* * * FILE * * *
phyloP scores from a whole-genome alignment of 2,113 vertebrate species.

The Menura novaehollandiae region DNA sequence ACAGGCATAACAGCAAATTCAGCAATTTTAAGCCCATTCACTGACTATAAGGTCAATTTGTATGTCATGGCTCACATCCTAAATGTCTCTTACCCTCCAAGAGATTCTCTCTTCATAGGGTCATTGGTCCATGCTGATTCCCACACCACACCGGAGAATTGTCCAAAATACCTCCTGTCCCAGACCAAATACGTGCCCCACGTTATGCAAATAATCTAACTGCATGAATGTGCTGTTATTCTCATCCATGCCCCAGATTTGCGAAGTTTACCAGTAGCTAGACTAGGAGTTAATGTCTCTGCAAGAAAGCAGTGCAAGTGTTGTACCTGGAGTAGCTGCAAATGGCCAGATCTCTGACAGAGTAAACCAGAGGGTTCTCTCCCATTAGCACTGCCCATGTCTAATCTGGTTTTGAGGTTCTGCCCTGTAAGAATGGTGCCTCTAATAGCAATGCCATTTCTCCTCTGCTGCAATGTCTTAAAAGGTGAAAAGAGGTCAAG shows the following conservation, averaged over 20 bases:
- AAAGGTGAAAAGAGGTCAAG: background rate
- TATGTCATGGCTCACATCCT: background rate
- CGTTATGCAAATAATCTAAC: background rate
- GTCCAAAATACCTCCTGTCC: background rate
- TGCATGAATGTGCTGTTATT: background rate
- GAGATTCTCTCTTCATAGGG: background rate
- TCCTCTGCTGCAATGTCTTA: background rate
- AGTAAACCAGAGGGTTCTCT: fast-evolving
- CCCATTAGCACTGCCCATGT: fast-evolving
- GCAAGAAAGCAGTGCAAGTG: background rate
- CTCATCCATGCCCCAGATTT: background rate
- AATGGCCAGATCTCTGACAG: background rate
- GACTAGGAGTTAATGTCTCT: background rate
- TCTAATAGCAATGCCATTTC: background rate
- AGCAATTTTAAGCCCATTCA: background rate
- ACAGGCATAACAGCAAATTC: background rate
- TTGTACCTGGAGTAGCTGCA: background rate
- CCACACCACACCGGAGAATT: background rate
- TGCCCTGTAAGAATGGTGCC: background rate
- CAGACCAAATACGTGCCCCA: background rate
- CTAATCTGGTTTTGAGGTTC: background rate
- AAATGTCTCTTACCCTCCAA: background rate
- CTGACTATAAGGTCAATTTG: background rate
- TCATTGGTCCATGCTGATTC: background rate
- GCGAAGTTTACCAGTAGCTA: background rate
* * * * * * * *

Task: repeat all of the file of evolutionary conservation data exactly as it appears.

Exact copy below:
phyloP scores from a whole-genome alignment of 2,113 vertebrate species.

The Menura novaehollandiae region DNA sequence ACAGGCATAACAGCAAATTCAGCAATTTTAAGCCCATTCACTGACTATAAGGTCAATTTGTATGTCATGGCTCACATCCTAAATGTCTCTTACCCTCCAAGAGATTCTCTCTTCATAGGGTCATTGGTCCATGCTGATTCCCACACCACACCGGAGAATTGTCCAAAATACCTCCTGTCCCAGACCAAATACGTGCCCCACGTTATGCAAATAATCTAACTGCATGAATGTGCTGTTATTCTCATCCATGCCCCAGATTTGCGAAGTTTACCAGTAGCTAGACTAGGAGTTAATGTCTCTGCAAGAAAGCAGTGCAAGTGTTGTACCTGGAGTAGCTGCAAATGGCCAGATCTCTGACAGAGTAAACCAGAGGGTTCTCTCCCATTAGCACTGCCCATGTCTAATCTGGTTTTGAGGTTCTGCCCTGTAAGAATGGTGCCTCTAATAGCAATGCCATTTCTCCTCTGCTGCAATGTCTTAAAAGGTGAAAAGAGGTCAAG shows the following conservation, averaged over 20 bases:
- AAAGGTGAAAAGAGGTCAAG: background rate
- TATGTCATGGCTCACATCCT: background rate
- CGTTATGCAAATAATCTAAC: background rate
- GTCCAAAATACCTCCTGTCC: background rate
- TGCATGAATGTGCTGTTATT: background rate
- GAGATTCTCTCTTCATAGGG: background rate
- TCCTCTGCTGCAATGTCTTA: background rate
- AGTAAACCAGAGGGTTCTCT: fast-evolving
- CCCATTAGCACTGCCCATGT: fast-evolving
- GCAAGAAAGCAGTGCAAGTG: background rate
- CTCATCCATGCCCCAGATTT: background rate
- AATGGCCAGATCTCTGACAG: background rate
- GACTAGGAGTTAATGTCTCT: background rate
- TCTAATAGCAATGCCATTTC: background rate
- AGCAATTTTAAGCCCATTCA: background rate
- ACAGGCATAACAGCAAATTC: background rate
- TTGTACCTGGAGTAGCTGCA: background rate
- CCACACCACACCGGAGAATT: background rate
- TGCCCTGTAAGAATGGTGCC: background rate
- CAGACCAAATACGTGCCCCA: background rate
- CTAATCTGGTTTTGAGGTTC: background rate
- AAATGTCTCTTACCCTCCAA: background rate
- CTGACTATAAGGTCAATTTG: background rate
- TCATTGGTCCATGCTGATTC: background rate
- GCGAAGTTTACCAGTAGCTA: background rate